Ozone Politics: EPA’s New Smog Plan Falls Short

The Environmental Protection Agency must set stronger air pollution standards -- and then do more to enforce them.

The Environmental Protection Agency today announced a proposal to lower the limit for smog to 70-to-75 parts per billion, down from 80 parts per billion. This proposal unfortunately falls short of the mark. The agency’s own scientific advisory panel recommended that a new standard be no higher than 70 parts per billion.

The problem of lax enforcement also remains. As the Center for American Progress documented just last year, 158 million Americans live in areas that fail to meet the current federal standard for ground-level ozone pollution, also called smog, which can cause lung damage and poses a particular risk to children. In these areas, “code red” or “code orange” air quality advisories are as familiar a part of the summer forecast as high heat and humidity levels.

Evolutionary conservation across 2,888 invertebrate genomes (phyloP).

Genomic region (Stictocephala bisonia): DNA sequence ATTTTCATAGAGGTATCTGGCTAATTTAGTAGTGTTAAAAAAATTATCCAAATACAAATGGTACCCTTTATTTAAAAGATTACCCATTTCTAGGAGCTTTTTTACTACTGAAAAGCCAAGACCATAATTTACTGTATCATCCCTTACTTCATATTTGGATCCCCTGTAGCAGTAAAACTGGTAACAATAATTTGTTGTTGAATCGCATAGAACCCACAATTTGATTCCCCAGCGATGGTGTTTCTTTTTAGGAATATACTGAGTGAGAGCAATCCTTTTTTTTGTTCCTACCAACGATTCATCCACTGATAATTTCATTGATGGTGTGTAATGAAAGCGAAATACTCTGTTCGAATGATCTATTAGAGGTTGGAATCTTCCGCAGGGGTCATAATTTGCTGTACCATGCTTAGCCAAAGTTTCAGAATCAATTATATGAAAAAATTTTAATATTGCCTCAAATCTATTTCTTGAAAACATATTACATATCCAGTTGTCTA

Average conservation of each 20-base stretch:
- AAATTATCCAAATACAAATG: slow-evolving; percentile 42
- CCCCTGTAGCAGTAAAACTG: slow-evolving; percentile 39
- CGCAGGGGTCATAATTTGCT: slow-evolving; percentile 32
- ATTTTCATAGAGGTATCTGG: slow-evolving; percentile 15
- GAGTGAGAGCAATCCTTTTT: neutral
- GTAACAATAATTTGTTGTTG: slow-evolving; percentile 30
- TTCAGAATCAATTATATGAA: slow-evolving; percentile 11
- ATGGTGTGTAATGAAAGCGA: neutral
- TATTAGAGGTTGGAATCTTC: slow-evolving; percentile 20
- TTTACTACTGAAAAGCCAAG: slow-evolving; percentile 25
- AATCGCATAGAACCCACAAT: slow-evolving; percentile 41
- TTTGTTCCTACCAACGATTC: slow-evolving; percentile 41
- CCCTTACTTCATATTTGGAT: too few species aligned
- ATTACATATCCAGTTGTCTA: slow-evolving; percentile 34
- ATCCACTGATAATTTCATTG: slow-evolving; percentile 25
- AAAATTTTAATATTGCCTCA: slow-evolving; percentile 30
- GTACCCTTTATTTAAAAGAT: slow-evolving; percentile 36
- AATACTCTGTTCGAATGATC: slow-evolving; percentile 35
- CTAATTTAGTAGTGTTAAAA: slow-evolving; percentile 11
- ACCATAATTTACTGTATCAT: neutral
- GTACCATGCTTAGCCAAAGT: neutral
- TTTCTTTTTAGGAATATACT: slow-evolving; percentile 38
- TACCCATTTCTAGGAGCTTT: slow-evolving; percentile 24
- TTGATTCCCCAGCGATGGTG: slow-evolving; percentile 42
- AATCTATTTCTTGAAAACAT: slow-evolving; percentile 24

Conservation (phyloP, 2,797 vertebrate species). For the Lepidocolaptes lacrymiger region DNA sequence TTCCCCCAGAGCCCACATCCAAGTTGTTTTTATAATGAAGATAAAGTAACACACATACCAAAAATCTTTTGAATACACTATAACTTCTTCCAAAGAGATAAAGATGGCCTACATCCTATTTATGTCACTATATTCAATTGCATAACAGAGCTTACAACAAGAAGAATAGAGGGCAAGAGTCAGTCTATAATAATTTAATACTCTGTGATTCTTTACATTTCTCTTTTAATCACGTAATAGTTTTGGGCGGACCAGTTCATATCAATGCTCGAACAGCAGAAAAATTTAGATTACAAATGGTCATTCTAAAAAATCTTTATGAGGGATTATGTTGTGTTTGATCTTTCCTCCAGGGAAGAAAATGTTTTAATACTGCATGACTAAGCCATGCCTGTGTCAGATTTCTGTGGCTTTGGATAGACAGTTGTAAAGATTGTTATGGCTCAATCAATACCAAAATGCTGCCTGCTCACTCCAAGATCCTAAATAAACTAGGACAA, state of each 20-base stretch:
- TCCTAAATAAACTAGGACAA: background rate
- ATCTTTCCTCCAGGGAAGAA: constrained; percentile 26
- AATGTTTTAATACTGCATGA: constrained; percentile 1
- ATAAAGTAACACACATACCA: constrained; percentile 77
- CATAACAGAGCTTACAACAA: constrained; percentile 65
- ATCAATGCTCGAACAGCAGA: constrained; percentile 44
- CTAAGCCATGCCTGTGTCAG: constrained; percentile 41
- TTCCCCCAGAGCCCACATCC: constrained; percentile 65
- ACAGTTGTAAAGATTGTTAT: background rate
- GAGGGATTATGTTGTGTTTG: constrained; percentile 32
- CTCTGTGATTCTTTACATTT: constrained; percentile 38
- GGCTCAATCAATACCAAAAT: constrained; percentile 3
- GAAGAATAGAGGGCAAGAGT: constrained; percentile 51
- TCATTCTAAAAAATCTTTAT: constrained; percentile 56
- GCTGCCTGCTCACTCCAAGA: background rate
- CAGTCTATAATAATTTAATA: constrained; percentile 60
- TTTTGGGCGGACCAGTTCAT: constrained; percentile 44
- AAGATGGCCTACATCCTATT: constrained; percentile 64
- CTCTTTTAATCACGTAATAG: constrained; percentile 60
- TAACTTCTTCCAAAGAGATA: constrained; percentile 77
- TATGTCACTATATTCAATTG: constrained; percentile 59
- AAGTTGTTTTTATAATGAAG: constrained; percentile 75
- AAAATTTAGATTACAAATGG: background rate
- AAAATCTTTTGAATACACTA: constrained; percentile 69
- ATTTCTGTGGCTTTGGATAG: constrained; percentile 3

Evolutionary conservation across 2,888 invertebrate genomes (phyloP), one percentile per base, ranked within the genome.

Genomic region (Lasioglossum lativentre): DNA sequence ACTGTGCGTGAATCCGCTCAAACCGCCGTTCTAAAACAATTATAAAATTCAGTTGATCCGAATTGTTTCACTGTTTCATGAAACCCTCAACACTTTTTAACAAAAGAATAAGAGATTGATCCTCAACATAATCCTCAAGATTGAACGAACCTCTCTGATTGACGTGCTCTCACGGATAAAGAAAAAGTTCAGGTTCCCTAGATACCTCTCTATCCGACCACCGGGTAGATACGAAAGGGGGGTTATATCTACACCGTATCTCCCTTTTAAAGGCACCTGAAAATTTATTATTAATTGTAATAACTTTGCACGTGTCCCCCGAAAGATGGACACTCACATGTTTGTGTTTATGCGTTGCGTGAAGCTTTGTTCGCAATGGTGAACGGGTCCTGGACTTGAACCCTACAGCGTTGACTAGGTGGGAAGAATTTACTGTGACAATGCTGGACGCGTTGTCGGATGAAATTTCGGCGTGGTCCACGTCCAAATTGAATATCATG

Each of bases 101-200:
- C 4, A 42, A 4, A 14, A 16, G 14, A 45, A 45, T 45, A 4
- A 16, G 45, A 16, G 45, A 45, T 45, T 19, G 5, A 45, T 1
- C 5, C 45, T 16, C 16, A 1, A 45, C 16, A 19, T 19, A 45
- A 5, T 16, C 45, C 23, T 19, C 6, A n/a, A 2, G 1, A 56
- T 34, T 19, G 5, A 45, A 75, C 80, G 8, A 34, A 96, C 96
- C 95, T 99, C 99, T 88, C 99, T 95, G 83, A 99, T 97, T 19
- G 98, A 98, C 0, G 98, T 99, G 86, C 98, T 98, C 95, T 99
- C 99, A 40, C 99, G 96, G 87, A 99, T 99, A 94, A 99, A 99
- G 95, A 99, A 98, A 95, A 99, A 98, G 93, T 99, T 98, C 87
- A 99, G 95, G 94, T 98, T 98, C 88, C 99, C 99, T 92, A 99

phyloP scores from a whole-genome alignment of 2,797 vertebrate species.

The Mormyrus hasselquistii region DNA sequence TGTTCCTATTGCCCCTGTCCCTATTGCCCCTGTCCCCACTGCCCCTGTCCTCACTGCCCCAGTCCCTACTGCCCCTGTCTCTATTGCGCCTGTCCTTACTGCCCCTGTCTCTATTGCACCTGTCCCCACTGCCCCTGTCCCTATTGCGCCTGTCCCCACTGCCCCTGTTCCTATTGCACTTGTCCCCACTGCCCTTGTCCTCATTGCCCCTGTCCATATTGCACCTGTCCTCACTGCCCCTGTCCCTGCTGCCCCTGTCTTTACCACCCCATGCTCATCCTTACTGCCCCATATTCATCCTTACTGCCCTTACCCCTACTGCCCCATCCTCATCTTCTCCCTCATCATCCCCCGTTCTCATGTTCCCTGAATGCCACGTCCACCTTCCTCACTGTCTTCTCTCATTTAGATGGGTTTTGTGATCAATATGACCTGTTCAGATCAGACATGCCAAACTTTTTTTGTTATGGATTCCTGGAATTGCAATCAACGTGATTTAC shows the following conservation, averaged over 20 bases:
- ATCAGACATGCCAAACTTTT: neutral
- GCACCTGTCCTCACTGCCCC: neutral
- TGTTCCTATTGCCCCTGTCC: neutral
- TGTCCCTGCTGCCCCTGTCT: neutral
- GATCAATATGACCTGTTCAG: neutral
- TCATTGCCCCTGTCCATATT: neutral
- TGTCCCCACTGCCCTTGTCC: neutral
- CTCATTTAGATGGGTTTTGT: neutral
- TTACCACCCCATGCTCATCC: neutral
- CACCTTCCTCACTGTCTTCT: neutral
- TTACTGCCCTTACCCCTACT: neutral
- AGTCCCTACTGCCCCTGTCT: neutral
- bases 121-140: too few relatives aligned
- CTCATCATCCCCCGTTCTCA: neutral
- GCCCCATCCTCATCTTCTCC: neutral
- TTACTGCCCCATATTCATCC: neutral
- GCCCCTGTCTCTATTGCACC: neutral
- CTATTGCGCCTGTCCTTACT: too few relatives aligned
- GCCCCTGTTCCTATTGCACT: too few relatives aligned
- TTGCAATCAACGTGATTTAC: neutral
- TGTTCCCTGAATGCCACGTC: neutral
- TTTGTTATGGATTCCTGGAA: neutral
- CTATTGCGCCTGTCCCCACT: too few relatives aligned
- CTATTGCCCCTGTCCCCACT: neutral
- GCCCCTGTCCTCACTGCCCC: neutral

States are primarily responsible for enforcing the federal smog standard (as well as other air quality standards). But resources are inadequate to the task, due in large part to declining federal grants to state and local air quality agencies. In Texas, for example, there is only one inspector for every 352 permitted air pollution facilities.

Nonetheless, President Bush has continually proposed even steeper cuts in enforcement grants to states. Congress should resist these proposed cuts and instead give states the resources they need to police polluters and clean our air.

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